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Illustrations

The Library of J. Pierpont Morgan. . . . . . . . . . . . . . . . . . . . . . . . . . . . . Frontispiece

Facing PAGE Charles F. McKim.... . . . . . . . . . . . . . . . . . . . . . . . . . . . . . . . . . . . . . . . . . . . . . . 9 Medal of the American Institute of Architects. . . . . . . . . . . . . . . . . . . . . . . . . I2 “Black and Green” by John W. Alexander, P. N. A. . . . . . . . . . . . . . . . . . . 32 Toledo Museum of Art...... . . . . . . . . . . . . . . . . . . . . . . . . . . . . . . . . . . . . . . . . 48 Hudson-Fulton Celebration Exhibit, Metropolitan Museum of Art. . . . . . . . 64 Louis Loeb. . . . . . . . . . . . . . . . . . . . . . . . . . . . . . . . . . . . . . . . . . . . . . . . . . . . . . . . . 72 Charles M. Kurtz... . . . . . . . . . . . . . . . . . . . . . . . . . . . . . . . . . . . . . . . . . . . . . . . . 78

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MEDAL OF THE AMERICAN INSTITUTE OF ARCHITECTS Awarded to

CHARLES FOLLEN McKIM

December 15, 1909.

Extracts from the addresses

BY THE PRESIDENT OF THE UNITED STATES

We are here to do honor to the memory of an American leader in one of the great arts. My acquaintance with him arose from the fact that I was Secretary of War and had to do with that plan, in an official way, which he held most dear, I think, of all the subjects to which he devoted his great artistic genius—that plan for carrying onward the design with the respect to the laying out of the City of Washington.

I had the honor to propose him as a member of the Board to assist the Secretary of War in preserving what we could of the scenery of Niagara, and he devoted a great deal of time, with very little compensation, to planning out what could be done on the American side of the river so that the people on the other side should not think that it was the backyard of the United States.

No one could come in contact with him and not feel that generous, disinterested spirit of his in favor of the promotion of all art, and his willingness to devote time and effort to promote it everywhere. I feel so strongly the debt of gratitude that the nation owes to Mr. McKim for leading an art and for making ideals of that art even higher, and trying to make them national, that I am glad to lend any emphasis

that I may to a memorial to him.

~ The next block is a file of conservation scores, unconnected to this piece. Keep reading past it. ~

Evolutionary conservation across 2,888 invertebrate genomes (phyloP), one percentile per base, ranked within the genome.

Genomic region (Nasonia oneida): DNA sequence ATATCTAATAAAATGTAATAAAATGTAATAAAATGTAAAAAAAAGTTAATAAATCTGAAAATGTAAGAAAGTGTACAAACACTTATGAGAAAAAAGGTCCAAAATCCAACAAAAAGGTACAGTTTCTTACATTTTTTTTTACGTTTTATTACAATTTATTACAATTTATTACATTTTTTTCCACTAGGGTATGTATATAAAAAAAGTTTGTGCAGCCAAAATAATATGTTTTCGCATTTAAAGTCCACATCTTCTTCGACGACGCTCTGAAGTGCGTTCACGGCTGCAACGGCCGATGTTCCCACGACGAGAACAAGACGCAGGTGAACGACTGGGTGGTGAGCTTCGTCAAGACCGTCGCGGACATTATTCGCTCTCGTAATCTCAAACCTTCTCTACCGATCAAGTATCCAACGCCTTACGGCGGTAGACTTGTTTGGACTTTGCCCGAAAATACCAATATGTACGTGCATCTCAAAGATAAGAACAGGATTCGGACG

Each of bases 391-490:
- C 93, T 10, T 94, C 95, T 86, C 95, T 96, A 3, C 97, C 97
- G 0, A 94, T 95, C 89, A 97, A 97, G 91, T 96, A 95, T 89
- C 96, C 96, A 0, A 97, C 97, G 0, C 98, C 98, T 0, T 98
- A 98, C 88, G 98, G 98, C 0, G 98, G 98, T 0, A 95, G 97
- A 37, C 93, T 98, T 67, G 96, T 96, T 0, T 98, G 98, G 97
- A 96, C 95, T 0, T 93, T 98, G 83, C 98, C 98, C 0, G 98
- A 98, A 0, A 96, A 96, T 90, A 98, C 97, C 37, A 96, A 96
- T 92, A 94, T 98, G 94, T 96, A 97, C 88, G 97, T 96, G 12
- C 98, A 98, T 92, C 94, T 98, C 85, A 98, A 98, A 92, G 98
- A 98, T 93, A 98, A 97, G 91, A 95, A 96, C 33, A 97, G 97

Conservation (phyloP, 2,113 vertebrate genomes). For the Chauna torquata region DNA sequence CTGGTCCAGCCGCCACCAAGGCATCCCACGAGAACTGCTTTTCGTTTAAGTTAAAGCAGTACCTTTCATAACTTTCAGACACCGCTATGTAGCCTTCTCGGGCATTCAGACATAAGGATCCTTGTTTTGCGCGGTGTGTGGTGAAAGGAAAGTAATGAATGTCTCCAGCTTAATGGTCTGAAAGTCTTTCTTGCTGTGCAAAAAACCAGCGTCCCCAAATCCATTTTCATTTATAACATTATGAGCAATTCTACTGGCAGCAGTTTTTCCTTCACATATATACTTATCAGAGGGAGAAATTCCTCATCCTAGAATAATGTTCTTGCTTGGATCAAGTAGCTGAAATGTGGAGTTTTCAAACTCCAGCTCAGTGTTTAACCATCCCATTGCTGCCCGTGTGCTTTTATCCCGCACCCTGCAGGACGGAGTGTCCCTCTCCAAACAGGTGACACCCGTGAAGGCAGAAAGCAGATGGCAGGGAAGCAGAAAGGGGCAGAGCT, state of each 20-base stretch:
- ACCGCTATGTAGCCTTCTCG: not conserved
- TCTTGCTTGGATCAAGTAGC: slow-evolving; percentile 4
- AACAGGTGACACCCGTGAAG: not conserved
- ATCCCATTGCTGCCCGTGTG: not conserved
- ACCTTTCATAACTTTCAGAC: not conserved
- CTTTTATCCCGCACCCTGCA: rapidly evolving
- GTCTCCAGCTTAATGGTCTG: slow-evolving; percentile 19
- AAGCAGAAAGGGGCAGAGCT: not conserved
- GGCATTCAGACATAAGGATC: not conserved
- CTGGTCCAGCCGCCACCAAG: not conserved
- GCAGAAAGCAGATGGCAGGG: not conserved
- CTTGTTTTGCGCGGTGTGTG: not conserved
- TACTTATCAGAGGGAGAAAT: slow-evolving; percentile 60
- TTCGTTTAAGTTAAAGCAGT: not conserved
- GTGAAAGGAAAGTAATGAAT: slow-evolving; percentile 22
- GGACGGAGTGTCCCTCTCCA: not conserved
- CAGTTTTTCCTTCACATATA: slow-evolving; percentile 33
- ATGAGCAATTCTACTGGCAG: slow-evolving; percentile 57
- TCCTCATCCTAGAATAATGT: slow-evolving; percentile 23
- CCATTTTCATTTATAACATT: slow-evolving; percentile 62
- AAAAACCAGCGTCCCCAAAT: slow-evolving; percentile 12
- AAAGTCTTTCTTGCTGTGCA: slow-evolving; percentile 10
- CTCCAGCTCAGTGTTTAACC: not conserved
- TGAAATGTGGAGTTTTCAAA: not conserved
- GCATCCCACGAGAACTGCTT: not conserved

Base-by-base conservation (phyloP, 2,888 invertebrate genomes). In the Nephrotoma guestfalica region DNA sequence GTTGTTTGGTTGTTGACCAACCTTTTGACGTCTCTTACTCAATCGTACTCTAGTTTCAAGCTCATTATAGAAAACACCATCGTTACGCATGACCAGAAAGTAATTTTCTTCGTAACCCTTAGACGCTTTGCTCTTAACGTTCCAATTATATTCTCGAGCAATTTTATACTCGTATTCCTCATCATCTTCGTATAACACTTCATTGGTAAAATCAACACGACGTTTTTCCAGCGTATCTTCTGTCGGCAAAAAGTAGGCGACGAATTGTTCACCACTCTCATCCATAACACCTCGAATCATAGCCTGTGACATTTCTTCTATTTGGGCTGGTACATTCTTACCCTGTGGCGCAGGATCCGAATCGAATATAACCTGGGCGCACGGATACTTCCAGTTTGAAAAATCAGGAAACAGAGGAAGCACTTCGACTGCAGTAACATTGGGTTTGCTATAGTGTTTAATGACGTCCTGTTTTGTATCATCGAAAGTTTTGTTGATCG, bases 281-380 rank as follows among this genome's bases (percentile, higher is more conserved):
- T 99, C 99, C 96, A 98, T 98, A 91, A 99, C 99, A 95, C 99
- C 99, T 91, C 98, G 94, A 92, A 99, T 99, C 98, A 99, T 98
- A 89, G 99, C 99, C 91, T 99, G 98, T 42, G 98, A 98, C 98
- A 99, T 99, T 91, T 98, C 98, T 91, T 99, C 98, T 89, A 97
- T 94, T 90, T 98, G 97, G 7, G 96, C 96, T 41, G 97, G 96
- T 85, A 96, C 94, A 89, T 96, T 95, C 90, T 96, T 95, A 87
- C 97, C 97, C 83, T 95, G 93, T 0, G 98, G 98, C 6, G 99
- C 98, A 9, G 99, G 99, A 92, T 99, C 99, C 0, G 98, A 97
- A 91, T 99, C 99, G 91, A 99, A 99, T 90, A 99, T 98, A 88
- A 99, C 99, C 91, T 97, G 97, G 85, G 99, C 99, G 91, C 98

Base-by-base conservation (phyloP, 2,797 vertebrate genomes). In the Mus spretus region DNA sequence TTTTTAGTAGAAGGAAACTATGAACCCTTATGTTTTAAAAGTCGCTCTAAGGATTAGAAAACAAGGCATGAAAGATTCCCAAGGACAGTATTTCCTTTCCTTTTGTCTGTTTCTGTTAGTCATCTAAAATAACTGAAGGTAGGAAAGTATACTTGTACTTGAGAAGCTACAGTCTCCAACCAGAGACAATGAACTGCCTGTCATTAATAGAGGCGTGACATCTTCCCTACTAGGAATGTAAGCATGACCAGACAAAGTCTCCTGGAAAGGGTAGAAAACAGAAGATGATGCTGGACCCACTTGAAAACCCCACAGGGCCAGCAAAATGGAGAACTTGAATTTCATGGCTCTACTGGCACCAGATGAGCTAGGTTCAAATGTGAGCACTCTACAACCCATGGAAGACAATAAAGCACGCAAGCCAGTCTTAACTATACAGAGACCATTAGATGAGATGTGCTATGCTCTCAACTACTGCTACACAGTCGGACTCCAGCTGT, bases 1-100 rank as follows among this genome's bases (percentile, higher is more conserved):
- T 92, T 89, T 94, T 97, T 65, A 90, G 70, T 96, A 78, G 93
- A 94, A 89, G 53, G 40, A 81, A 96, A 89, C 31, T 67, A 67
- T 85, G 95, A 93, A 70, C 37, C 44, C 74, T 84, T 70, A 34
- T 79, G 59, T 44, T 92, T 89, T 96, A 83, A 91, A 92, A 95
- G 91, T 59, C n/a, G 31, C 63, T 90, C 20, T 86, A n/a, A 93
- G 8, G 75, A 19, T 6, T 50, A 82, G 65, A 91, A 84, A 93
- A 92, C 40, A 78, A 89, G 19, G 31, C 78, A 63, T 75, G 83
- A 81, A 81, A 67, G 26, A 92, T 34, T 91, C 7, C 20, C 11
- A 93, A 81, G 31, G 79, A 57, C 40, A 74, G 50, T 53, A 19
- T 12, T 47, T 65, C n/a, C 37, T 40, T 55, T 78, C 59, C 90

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Charles McKim was a conspicuous member of the little group of men who in the planning and building of the White City by the Lake at Chicago, sixteen years ago, turned the current of American feeling and opinion upon all matters of art. No greater epoch in the life of art ever was than that which is marked by the influence and the new impulse in the minds of the millions of men and women of this great and rich and powerful and progressive country, who received a new impression of beauty and dignity in art by their visit to that wonderful exhibition. It has seemed to me that there was as great an influence upon the minds and characters of the men who did the work as there was upon the people who saw it and learned its lesson. There has been with all of them, and notabl and pre-eminently, I should say, with McKim, from that day forth a i. of public spirit and of devotion of their art to the public service, such as we never had before. Charles McKim was peculiarly fitted by the habit of his mind, by his character and by the tendencies of his art, to correct some of the chief faults of the American temperament. He despised and shrank from the merely ingenious and fantastical, through which architects in the beginning of a desire for ornament are apt to express themselves. His tendency was to hold fast to all that was good in the past, to anchor in the great achievements, and to aim to adapt the established principles of art to the new conditions to which his problems related. The Commission for the Development of the Park System of Washington did not attempt to evolve something from their inner consciousness or to present some plan which should be marked by their names and lead all the world to praise their ingenuity or their inventive genius. They went back to the plans of L'Enfant and Washington, and with them in mind they went all over the world and studied all the great specimens of the past wherein similar problems had been worked out, and with this knowledge of the wealth of all the ages and a keen appreciation of our own history, produced a plan and developed L'Enfant's plan for the beautification of Washington and for the development of its park system which, I believe, is as certain to be followed as the sun is to rise tomorrow. When McKim came to repair or restore the White House he found that there were plans which looked to the building of great pavilions at either end of the old White House. It would have been splendid, would have been much admired, would have redounded to the glory of any architect; but they would have dwarfed and pushed back into insignificance the plain, simple, old White House; and McKim, with his reverent spirit, his self-restraint, sought in the history of the White House and the history from the time of which it came, the spirit in which he was to work. Time and time again he has come to me and talked about what he found at Monticello, what he had found here and there all over the country in the way of remaining buildings that expressed the spirit of the time of Washington and Jefferson. He left us the White House a perfect expression, an enduring expression, of the days of Washington and Jefferson, a perfect example of an American gentleman's home on the banks of the Potomac. All of his work illustrated not only McKim's character as an artist, but his unselfishness, his love of his country, his pride in the Capital City, which we all believe to be so beautiful and so noble. He loved his country and he was willing to spend himself without stint in order that his art might do its part in a noble and adequate expression of all that was best in his country's life. Many great and noble lives have entered into the structure of American government and American freedom, but none in executive chair or in legislative hall, deserves a higher need of appreciation and grateful recognition for noble service to our country, than the life of Charles Follen McKim.